Alasdair Scott
Sep 13, 2018

Apple's new gadgets: why new notifications and AR are the real stars

There are three reasons why marketers should look within Apple's shiny new iPhones and Watches to see what's really exciting about them, argues the co-founder of mobile tech consultancy C3UK.

Apple's new gadgets: why new notifications and AR are the real stars

While the press and Apple enthusiasts met at the Steve Jobs Theatre today in Cupertino for another slick product launch under the "Gather Around" umbrella, everyone and their dog already has the skinny on new products thanks to "leaks" from analyst Ming-Chi Kuo and 9to5mac reporter Guilherme Rambo.

So other wondering how on earth Apple (who were once famous for fanatical product secrecy) can possibly have accidentally allowed press-ready images of the new products weeks before the reveal, what’s of interest to the marketing and creative world?

Three key directions, in fact:

One: The power of notifications

At its Worldwide Developers Conference back in June, Apple showed off the new Notifications platform built-in to iOS. This allows App developers to significantly enhance what users can do when they receive an alert—turning the basic "You’ve got a message from App X" into an actionable event right on the lock screen, without having to boot the relevant App first.

This is a major boon for marketeers, as it allows the notification to offer the user a few simple but powerful options directly in the alert itself—such as "Book Now" or "Order Now" or "Sign Me Up"—without the user needing to fully engage with the app platform itself.

In the example above, the user can Like an image direct in the notification, without needing to open an app.
 

Thus a strong call-to-action can be completed with less clicks, less drop-off and will be available to the billion or so devices that can run iOS 12. Direct marketing houses, start your engines! Also a wonderful opportunity for copywriters to leverage their skills around the new alerting platform’s short-text challenges.

Two: The quantified self and big pharma

Despite the general post-GDPR hangover that suggests we’ve totally lost the ability to capture any data about customers whatsoever, the concept of "the quantified self" continues to gain momentum.

In fact brands such as Strava, FitBit and My Fitness Pal are generating increasingly rich data about consumer behaviour at an extremely personal level—of course fully permissioned by the user. No wonder that UnderArmour (owner of MyFitnessPal) have seen major successes in targeting its customers base because those customers are directly providing the brand with their workout and nutrition information.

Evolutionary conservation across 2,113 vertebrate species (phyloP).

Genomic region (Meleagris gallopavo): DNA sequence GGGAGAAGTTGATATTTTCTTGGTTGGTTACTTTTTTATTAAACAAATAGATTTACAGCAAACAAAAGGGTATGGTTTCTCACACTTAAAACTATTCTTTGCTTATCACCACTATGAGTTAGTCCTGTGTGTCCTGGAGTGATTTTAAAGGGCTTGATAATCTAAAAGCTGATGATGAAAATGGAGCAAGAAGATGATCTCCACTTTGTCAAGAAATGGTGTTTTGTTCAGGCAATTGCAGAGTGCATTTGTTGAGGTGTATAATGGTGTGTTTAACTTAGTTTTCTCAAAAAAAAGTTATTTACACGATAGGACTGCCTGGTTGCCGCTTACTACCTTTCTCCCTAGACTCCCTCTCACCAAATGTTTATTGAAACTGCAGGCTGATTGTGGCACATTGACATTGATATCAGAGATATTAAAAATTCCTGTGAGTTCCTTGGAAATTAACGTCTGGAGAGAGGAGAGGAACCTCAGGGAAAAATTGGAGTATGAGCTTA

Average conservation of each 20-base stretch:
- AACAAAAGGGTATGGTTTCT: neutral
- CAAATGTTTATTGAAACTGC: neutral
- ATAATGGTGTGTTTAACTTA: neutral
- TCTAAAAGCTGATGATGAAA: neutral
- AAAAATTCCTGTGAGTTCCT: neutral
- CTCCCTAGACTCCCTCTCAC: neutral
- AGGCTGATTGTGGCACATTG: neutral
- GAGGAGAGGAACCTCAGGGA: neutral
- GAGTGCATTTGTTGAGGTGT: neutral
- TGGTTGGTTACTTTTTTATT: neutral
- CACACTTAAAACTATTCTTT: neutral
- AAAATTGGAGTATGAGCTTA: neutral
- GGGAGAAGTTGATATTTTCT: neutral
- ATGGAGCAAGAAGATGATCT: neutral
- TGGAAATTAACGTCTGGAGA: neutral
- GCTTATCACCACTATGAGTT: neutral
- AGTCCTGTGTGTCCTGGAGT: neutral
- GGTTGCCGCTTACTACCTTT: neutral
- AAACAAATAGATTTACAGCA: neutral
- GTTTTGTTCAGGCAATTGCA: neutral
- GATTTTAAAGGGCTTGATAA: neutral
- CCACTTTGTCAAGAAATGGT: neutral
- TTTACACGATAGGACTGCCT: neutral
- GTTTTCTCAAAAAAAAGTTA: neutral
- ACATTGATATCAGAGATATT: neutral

The new Apple Watch continues this trend and opens up an increasingly wide range of opportunities for Wellness and Big Pharma brands.

Apple’s HealthKit enables secure storage of information which can be shared with other Apps if the user gives permission.
 

With decent creative platforms—in other words, going beyond "we’ll gift you a watch if you take out life insurance with us"—there’s incredible scope here for brands to tie in to Apple’s HealthKit and provide on-going assistance with consumer health, wellness and medical progress. With the launch of Watch Series 4, ECG data can be added to the host of other metrics already available—I really get the feeling that Apple Watch is evolving into a super-powerful platform in its own right.

Three: Augmented reality really is the next big thing

Both the current and new crop of iPhone and iPad offerings deliver exceptional platforms for Augmented Reality experiences and, with the release of iOS 12, it’s fair to say that Apple’s vibe is that AR really is the next big thing.

From gaming to in-store brand engagement, from data visualisation to virtual showrooms, from fashion sampling to home decor, from travel guides to car configurators, AR is a phenomenal tool in the creative and marketing toolbox, but in many cases hasn’t quite seen the slew of ‘killer apps’ that unlock the big media budgets… yet.

Ikea’s AR App lets shoppers view furniture in context, using object and plane detection built into Apple’s new iPhone and iPads.

I predict this is all set to change in the next six months as user adoption reaches critical mass and I’d be very surprised if Cannes Lions 2019 isn’t chock-full of AR that’s delivering real brand value rather than cool-but-gimmicky PR coverage.


Alasdair Scott is co-founder chief digital officer of C3UK

Source:
Campaign UK

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